About a month after unveiling its new iOS 9 operating system for mobile devices, Apple has just been handed a $5 million class-action lawsuit over one controversial feature.
A California couple is suing the tech giant over Wi-Fi Assist, a feature that automatically connects users to a cellular data network when there is a weak Wi-Fi connection. The lawsuit was filed by William Scott Phillips and Suzanne Schmidt Phillips on Friday and alleges that Wi-Fi Assist caused the couple -- who say they were unaware of the default feature -- to ring up excessively large phone bills, CNET reports.
The suit, published in its entirety on Scribd, was filed for the Phillipses individually and on behalf of other users who had racked up similar bills. The suit states that there is "no warning or disclosure when the phone switches from Wi-Fi to cellular data."
On its website, Apple wrote that the feature might cause users to eat up more cellular data when there's a poor Wi-Fi connection, but added that "for most users, this should only be a small percentage higher than previous usage."
The site also provides instructions for users who would like to turn the feature off. They can disable the default feature by going into their phone settings, heading to "Cellular" and then scrolling down and de-selecting the Wi-Fi Assist button.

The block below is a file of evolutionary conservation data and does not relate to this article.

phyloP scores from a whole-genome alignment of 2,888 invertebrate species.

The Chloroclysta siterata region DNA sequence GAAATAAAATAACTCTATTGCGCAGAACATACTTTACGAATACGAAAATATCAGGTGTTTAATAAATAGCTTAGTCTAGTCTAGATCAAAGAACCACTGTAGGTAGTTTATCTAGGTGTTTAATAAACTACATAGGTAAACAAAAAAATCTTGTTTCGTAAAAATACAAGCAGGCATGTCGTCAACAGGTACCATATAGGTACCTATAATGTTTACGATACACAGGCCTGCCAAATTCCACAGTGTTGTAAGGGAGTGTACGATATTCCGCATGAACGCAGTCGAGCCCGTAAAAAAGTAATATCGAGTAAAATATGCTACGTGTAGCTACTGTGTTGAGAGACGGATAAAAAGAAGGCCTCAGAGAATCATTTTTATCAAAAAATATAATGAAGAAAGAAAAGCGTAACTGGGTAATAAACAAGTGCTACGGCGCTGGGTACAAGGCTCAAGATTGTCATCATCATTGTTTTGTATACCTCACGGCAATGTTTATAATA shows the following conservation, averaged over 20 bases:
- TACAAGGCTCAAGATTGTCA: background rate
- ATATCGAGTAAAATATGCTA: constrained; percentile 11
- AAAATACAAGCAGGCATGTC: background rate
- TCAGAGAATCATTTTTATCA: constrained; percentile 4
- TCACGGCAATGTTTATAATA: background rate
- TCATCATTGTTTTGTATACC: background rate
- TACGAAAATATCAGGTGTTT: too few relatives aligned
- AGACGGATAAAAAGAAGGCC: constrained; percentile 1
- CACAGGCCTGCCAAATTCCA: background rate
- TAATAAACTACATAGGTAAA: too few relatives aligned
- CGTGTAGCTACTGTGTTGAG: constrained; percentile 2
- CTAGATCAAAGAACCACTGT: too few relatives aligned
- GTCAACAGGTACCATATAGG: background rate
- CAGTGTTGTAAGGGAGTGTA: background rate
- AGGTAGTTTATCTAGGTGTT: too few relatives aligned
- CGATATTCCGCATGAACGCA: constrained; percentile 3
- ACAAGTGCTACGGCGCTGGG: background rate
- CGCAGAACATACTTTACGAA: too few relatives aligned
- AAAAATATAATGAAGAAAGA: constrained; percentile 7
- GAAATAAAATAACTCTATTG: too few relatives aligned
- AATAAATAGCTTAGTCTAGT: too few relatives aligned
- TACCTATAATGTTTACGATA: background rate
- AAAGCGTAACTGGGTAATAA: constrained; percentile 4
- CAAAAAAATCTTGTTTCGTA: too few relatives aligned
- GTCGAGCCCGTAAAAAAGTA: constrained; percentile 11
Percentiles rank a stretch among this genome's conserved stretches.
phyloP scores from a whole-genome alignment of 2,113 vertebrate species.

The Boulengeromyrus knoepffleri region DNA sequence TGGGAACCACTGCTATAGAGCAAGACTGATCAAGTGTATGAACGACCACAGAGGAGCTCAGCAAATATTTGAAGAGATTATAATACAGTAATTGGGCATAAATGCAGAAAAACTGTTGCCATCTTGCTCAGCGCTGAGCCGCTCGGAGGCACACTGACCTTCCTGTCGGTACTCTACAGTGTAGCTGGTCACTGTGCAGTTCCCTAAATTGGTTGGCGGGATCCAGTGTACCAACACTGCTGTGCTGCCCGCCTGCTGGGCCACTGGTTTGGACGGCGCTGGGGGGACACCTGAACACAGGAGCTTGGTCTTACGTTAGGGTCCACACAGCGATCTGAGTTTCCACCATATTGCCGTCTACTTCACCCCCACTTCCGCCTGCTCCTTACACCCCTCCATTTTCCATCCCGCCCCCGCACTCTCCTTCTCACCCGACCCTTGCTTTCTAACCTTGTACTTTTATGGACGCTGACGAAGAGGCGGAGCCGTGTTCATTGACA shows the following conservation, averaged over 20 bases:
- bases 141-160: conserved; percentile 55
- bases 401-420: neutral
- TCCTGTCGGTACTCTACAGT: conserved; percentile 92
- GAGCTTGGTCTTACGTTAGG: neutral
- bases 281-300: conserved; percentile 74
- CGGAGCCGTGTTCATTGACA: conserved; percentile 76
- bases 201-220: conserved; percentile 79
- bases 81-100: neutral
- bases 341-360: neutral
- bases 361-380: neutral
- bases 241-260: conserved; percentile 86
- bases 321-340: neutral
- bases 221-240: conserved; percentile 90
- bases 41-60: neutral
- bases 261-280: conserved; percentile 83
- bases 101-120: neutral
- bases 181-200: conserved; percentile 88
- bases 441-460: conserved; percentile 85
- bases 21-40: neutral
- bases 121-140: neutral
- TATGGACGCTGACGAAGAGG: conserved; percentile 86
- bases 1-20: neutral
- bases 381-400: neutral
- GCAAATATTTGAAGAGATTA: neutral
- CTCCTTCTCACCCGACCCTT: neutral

The feature caused a stir after it was first made available in September.
Many users took to social media to complain about and defend the merits of the feature. Twitter user @Andywilk wrote "thanks #Wifiassist now I have used 75 percent of my data and it reset today, next time let me know."
Another user @normanstrange tweeted for Apple device owners to "stop complaining about #wifiassist using your data, get better wifi."
The Phillips lawsuit accused Apple of violating California's Unfair Competition Law and of negligent misrepresentation.
Apple declined a request for comment from CBS News.
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